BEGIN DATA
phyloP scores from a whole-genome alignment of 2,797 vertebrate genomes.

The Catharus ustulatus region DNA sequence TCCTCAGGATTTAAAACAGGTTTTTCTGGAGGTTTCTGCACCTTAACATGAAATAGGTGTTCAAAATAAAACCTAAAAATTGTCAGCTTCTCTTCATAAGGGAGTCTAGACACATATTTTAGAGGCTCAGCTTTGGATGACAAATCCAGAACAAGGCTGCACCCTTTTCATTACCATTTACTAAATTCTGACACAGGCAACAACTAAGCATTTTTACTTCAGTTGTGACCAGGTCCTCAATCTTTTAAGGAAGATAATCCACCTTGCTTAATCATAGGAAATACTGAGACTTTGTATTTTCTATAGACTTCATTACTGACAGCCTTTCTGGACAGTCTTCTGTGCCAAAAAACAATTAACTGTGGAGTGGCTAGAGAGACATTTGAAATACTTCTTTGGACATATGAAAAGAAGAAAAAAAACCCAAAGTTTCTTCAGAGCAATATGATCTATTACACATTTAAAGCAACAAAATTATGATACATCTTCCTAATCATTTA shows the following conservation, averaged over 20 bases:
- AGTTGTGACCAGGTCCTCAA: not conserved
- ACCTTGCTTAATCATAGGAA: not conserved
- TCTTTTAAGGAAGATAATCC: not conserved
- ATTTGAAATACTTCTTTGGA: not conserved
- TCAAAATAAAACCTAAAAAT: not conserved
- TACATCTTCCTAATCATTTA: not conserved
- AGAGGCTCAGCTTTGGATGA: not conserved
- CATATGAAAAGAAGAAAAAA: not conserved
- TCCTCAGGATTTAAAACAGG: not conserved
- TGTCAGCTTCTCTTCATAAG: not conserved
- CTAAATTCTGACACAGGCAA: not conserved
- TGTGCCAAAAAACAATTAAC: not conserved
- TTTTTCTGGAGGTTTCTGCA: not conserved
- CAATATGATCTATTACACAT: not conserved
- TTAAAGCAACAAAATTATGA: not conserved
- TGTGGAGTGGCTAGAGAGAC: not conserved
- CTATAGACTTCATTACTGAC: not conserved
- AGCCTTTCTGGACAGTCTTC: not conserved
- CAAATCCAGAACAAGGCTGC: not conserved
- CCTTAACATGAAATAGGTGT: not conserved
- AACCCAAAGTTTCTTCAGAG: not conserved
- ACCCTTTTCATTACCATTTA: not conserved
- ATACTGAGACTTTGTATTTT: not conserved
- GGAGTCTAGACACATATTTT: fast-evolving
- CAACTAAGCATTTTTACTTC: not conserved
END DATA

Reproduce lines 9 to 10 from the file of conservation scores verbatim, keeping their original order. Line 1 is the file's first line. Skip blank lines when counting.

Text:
- AGAGGCTCAGCTTTGGATGA: not conserved
- CATATGAAAAGAAGAAAAAA: not conserved